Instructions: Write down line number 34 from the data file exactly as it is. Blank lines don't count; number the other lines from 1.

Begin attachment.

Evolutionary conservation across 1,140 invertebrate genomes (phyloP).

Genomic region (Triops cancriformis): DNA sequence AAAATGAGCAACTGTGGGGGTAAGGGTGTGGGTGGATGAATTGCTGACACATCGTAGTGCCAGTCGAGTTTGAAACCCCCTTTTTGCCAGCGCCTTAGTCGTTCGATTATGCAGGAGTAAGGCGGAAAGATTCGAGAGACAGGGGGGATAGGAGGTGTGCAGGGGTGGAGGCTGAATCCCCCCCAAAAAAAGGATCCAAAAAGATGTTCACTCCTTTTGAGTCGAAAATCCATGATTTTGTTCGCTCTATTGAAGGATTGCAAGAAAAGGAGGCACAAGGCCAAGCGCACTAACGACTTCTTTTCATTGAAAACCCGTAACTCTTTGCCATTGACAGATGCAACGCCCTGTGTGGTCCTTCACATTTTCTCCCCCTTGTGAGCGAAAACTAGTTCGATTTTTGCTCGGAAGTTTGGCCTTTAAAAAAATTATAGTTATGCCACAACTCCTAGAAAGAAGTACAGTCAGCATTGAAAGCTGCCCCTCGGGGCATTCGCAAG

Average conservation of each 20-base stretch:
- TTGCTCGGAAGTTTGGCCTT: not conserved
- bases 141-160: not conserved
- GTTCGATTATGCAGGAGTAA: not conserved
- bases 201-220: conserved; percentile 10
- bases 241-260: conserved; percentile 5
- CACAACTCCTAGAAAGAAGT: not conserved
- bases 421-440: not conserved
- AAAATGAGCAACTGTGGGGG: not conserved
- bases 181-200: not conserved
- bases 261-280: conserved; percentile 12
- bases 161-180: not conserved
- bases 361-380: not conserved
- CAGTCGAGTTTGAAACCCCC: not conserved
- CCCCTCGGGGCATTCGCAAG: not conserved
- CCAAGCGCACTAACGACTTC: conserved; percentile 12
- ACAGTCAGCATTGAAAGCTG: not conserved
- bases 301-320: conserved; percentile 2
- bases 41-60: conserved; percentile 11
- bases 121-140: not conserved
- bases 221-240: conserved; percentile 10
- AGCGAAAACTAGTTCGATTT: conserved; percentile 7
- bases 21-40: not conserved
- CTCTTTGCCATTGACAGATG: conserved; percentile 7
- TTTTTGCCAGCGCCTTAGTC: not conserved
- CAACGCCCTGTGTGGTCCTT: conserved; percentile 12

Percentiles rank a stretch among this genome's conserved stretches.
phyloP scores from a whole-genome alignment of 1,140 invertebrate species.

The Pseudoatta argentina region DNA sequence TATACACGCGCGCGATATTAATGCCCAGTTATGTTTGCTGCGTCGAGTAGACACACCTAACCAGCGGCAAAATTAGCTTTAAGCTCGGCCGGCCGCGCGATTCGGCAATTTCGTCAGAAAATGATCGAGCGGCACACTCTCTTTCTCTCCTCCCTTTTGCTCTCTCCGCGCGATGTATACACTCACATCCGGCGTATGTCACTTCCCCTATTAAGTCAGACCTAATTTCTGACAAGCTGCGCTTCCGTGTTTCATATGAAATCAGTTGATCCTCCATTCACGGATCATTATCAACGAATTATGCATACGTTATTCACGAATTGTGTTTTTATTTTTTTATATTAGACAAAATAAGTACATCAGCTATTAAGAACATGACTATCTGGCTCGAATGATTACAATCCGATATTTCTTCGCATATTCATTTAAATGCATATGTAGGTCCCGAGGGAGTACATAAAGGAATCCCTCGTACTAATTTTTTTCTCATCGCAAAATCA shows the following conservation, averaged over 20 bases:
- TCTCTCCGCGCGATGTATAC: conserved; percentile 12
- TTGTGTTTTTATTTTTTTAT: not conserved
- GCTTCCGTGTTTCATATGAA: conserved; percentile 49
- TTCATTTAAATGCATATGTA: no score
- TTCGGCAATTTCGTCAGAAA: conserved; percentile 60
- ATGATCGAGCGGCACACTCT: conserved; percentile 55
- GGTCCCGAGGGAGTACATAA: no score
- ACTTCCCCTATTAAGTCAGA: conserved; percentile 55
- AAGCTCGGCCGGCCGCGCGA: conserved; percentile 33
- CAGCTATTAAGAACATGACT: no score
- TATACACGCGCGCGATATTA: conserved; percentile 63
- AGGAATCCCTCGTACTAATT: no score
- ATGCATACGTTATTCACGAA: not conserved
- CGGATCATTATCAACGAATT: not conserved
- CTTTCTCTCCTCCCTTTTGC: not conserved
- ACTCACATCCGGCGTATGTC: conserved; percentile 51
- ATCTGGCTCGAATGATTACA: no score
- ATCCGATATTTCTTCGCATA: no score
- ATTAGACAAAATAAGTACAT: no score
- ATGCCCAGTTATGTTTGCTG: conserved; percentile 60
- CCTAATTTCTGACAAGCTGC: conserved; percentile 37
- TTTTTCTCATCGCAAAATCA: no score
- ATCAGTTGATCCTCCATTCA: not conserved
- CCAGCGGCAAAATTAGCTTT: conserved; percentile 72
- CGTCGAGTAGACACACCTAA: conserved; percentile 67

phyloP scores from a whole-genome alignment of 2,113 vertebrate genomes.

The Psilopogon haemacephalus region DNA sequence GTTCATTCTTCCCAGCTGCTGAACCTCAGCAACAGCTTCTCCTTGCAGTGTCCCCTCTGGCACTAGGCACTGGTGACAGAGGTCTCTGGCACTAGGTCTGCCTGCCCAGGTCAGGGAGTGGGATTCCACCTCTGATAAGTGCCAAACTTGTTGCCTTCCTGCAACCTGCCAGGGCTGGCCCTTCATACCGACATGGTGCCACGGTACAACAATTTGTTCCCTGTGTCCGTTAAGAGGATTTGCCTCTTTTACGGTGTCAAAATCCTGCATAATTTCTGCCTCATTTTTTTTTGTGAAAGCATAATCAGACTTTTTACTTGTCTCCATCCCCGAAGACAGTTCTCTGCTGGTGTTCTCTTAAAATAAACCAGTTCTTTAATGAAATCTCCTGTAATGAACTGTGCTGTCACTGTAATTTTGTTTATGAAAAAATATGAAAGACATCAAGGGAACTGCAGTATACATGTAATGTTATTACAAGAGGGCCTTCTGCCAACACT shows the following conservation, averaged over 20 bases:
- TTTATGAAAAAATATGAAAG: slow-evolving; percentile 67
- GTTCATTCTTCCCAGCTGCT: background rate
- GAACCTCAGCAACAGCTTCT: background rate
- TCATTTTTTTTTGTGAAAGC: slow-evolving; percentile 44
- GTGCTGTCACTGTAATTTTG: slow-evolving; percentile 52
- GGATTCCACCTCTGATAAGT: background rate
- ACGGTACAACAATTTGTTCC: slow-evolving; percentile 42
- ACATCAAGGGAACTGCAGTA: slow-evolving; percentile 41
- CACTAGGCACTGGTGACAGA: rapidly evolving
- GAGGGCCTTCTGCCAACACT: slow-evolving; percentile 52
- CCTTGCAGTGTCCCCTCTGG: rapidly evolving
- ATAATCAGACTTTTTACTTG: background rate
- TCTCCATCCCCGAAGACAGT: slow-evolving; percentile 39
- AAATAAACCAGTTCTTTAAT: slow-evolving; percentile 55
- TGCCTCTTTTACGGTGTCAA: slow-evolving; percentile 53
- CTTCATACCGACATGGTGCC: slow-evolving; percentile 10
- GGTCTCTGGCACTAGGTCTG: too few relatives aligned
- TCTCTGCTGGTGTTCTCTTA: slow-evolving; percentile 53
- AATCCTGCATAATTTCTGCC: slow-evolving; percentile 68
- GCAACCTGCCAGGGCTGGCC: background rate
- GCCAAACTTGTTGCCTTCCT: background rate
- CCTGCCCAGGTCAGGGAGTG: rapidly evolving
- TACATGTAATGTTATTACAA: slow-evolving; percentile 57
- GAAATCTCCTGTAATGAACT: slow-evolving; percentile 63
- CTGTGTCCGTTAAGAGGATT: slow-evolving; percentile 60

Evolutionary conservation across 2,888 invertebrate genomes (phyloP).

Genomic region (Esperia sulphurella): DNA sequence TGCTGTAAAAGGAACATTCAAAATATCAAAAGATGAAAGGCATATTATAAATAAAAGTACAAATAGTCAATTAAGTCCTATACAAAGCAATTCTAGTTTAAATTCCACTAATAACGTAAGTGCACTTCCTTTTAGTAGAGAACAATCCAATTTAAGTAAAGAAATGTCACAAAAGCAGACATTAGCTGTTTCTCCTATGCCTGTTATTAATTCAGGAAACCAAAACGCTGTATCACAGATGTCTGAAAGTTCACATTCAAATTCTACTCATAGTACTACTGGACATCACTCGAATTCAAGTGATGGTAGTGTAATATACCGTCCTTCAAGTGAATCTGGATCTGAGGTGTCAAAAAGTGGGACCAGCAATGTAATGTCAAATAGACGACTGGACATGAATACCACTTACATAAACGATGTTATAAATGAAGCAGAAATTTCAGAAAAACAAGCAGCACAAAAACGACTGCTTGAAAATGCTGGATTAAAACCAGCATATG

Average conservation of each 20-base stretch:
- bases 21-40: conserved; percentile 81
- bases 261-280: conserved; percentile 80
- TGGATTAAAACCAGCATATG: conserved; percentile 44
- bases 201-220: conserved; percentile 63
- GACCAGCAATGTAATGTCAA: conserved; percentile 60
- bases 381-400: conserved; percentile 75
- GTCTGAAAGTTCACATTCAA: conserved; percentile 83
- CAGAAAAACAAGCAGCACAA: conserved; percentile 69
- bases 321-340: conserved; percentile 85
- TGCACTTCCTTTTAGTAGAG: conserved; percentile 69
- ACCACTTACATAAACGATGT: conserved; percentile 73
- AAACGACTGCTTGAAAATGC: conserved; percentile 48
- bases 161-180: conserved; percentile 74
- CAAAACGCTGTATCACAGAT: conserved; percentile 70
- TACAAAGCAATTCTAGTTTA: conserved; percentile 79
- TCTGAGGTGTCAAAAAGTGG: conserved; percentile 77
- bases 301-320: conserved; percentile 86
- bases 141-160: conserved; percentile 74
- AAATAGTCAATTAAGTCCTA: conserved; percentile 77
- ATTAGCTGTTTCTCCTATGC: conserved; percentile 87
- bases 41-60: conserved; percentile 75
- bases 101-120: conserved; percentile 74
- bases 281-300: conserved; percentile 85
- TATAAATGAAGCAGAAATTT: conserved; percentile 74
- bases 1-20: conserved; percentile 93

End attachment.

- GCTTCCGTGTTTCATATGAA: conserved; percentile 49